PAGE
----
Psychoanalytical Theory and the “Male Gaze”

Post 2            

             Both The Lodger and Psycho, contain scenes that depict the vulnerable state of women (Brill 264).  Daisy is seen leisurely bathing in a room cut off from the rest of the household; naked, exposed and defenseless.  She is oblivious to the disembodied hand that sinisterly turns the doorknob and to the equally sinister specter that seeks entrance to her room in order to wreak havoc.  In comparison, Marion confidently and with no trepidation enters the shower in Room One of the Bates Motel, equally isolated from the rest of the world.  She too is naked, exposed and defenseless as a ghost-like figure, seen through the shower curtain, enters the privacy of her quarters with malicious intent.  Hitchcock uses “radical camera angles” and film editing in an attempt to evoke and intensify “an aura of menace” that lends to the overall suspense of his films (Brill 264).  Marion succumbs to the murderer’s deadly advances but Daisy is spared the same fate and lives happily-ever-after. Hitchcock displays his power and control over each story’s unraveling by deciding the fate of each woman.  He sneaks up on these women, using the camera to spy on them in their most vulnerable state when they are helpless and least expecting intrusion or harm.

              W. Hesling states that “the camera behaves like a Peeping Tom” (Hesling 186).  He focuses on the spectator’s perspective and its importance to Hitchcock’s ability to maintain an atmosphere of suspense throughout his films.  By looking directly into the camera, Marion’s terrified gaze captures the voyeur in the act thereby drawing the audience into the scene and intensifying the shock and dismay experienced by the spectator during Marion’s brutal murder.  Although Hitchcock’s voyeuristic style encourages drama and suspense, it is also viewed as “promoting patriarchal power” through Hollywood and film because of the “active male gaze” and its focus on “the pleasure in looking” or, as termed by Freud, “scopophilia” (Manlove 83-4).  This theory is based on the psychoanalytical analysis of Laura Mulvey in her essay “Visual Pleasure” but it incorporates Freud’s work involving scopophilia.  Freud studies the voyeuristic and erotic tendency to transform “people [into] objects, subjecting them to a controlling and curious gaze” that arouses feelings of sexual desire (Manlove 88).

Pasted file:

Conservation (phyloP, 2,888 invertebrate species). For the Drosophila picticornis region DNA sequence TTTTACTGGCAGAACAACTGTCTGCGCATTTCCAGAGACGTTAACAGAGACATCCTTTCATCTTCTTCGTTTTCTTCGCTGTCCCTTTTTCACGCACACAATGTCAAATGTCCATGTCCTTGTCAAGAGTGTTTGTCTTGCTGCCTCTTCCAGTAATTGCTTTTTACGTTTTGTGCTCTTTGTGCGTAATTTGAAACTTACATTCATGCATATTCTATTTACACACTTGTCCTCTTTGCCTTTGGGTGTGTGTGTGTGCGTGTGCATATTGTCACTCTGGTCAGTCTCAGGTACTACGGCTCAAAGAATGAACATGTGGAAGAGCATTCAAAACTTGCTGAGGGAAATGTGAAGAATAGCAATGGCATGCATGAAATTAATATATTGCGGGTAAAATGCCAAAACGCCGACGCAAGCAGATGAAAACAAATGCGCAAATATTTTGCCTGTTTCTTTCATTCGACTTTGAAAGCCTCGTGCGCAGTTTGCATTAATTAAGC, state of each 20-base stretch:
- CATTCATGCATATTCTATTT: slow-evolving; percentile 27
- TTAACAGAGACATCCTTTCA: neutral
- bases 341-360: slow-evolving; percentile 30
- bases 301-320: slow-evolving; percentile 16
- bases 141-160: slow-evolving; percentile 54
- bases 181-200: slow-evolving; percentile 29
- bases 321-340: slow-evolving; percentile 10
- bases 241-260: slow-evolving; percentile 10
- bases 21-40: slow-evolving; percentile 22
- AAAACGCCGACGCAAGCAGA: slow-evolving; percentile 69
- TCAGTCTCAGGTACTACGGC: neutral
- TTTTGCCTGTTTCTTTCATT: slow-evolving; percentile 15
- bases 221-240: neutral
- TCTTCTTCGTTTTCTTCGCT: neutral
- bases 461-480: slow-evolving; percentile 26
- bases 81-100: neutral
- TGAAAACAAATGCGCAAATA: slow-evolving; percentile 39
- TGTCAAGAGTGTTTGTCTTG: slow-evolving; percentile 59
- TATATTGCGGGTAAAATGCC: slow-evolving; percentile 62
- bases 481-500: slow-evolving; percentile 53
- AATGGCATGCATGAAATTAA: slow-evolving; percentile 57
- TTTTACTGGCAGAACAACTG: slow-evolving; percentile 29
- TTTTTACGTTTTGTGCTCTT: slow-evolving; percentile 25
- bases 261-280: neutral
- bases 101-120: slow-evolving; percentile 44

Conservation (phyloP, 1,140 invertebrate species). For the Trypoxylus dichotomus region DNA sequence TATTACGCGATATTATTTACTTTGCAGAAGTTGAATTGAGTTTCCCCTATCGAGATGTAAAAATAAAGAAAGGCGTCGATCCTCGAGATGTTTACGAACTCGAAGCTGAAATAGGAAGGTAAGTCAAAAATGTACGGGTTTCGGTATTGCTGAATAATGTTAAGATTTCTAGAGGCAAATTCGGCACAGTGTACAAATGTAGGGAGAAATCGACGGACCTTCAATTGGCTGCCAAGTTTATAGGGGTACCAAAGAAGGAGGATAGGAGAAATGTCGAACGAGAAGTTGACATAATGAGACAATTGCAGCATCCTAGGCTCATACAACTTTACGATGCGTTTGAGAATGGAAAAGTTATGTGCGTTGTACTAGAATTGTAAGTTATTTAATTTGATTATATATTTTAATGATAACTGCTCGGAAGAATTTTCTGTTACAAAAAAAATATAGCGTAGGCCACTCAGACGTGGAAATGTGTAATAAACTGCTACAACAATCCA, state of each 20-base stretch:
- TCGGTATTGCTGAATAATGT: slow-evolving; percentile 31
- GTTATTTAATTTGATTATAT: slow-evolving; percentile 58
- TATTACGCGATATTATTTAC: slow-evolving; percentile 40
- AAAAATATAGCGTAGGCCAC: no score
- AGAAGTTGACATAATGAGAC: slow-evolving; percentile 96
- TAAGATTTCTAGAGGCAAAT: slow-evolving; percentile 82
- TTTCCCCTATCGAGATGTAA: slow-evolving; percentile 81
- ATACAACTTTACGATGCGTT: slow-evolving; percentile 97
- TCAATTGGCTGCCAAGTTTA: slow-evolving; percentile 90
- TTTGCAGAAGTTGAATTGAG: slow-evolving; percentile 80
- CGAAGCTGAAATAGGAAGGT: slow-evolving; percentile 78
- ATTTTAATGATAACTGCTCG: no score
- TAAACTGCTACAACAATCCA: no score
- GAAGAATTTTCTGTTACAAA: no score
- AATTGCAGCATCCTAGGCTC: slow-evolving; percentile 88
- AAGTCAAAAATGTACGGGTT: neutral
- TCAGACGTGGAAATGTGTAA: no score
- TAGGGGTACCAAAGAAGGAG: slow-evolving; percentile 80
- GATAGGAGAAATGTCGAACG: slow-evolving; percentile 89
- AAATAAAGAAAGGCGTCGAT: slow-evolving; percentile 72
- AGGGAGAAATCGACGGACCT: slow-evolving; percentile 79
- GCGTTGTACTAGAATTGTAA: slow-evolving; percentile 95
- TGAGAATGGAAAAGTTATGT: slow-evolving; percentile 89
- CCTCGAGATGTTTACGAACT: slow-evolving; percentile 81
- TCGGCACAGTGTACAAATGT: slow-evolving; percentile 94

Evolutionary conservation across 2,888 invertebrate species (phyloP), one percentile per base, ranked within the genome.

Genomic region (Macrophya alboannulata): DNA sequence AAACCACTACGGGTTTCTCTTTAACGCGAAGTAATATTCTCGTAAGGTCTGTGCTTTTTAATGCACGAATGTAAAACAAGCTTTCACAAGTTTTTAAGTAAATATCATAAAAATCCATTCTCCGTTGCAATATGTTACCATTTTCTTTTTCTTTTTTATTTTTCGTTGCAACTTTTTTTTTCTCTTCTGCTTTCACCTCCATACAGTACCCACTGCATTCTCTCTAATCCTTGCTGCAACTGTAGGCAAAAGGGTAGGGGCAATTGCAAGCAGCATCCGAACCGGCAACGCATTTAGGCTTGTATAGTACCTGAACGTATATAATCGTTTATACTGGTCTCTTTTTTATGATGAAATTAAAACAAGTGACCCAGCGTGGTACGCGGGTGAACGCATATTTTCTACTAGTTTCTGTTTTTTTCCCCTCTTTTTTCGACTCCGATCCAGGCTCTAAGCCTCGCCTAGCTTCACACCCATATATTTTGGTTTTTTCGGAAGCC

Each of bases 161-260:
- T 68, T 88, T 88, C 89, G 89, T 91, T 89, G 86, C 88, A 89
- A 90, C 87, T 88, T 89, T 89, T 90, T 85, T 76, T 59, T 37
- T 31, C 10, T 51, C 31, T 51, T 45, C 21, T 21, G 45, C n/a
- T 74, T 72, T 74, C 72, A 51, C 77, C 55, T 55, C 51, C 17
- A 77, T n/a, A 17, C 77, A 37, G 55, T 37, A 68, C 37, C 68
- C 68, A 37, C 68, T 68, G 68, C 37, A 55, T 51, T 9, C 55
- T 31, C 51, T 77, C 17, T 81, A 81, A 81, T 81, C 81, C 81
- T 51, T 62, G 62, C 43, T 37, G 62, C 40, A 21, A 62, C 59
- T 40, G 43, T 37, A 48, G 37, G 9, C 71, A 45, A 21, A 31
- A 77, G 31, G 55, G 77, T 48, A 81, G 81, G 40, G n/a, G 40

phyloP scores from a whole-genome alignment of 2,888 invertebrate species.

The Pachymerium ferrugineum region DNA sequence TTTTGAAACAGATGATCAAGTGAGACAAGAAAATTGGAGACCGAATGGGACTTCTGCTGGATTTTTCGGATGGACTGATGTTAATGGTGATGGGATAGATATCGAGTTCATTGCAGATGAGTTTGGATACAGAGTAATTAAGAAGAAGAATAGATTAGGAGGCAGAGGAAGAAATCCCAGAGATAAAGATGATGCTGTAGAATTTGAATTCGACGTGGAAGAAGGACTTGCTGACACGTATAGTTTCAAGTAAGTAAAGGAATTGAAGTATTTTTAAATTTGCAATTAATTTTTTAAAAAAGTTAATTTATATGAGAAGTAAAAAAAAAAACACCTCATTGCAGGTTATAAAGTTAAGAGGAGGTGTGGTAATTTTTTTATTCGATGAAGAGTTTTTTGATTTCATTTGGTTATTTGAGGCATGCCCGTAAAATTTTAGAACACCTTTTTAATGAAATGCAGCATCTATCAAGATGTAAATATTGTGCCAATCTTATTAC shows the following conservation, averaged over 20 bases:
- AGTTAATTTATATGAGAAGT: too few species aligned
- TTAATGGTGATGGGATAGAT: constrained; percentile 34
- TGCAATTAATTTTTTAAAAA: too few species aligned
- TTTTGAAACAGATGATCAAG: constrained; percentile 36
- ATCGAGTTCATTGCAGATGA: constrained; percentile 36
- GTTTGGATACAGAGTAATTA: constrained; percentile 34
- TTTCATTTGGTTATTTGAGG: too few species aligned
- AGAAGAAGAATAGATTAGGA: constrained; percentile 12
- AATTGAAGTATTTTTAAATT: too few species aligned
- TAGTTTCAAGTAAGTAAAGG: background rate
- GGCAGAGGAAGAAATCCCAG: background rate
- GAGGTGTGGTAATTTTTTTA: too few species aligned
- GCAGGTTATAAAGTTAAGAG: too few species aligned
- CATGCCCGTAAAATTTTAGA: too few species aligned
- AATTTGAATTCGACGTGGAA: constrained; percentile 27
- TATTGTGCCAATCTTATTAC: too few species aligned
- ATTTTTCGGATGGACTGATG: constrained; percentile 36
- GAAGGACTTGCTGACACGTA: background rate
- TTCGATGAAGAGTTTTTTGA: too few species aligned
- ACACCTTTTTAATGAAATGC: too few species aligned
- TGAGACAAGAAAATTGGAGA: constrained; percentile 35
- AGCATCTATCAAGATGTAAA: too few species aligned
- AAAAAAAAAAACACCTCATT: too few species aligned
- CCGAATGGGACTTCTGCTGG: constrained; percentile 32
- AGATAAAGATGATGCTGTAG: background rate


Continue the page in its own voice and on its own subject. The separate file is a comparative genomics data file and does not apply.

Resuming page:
Mulvey’s work is limited and focuses only on the male gaze and its implications on creating and supporting a patriarchal society.  The binary opposition to this would involve the female gaze and the interpretation of the world from the woman’s perspective.  In both movies, Marion and Daisy are exposed to copious amounts of money by men of power.  Marion is tempted by Tom Cassidy’s cash, forty thousand dollars, as he waves it under her nose, looking at her suggestively, attempting to seduce her as he claims, “I never carry more than I can afford to lose!” (Psycho).  While Daisy finds herself the object of the Lodger’s attention as he purchases a dress he sees her model in the store where she is employed.  A dress Daisy could never possibly afford.  This signifies that men control the finances giving them power to acquire objects; the implication is that Marion and Daisy are objects rather than people.  In The Lodger‘s credits, Daisy is described as “a mannequin” reinforcing the attitude that women are considered objects rather than viable members of society.  Although thirty three years separate The Lodger and Psycho, both women are similarly trapped by the same societal expectations that continue to award men position while forcing women to succumb to their advances so that they can increase their cultural capital in order to secure respect and become valued members of their community.

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2 Responses to “Psychoanalytical Theory and the “Male Gaze””

  1. Interesting point about the female gaze – can you expand upon this idea a bit more? Does the camera shut down or foreclose the female gaze?

    Great post..

    • staginghitchcock Says:

      I will be expanding on the female gaze in Post 3. I will also be using more of Mulvey’s “Visual Pleasure” and moving into the theories of Lacan. Thanks for the encouragement.

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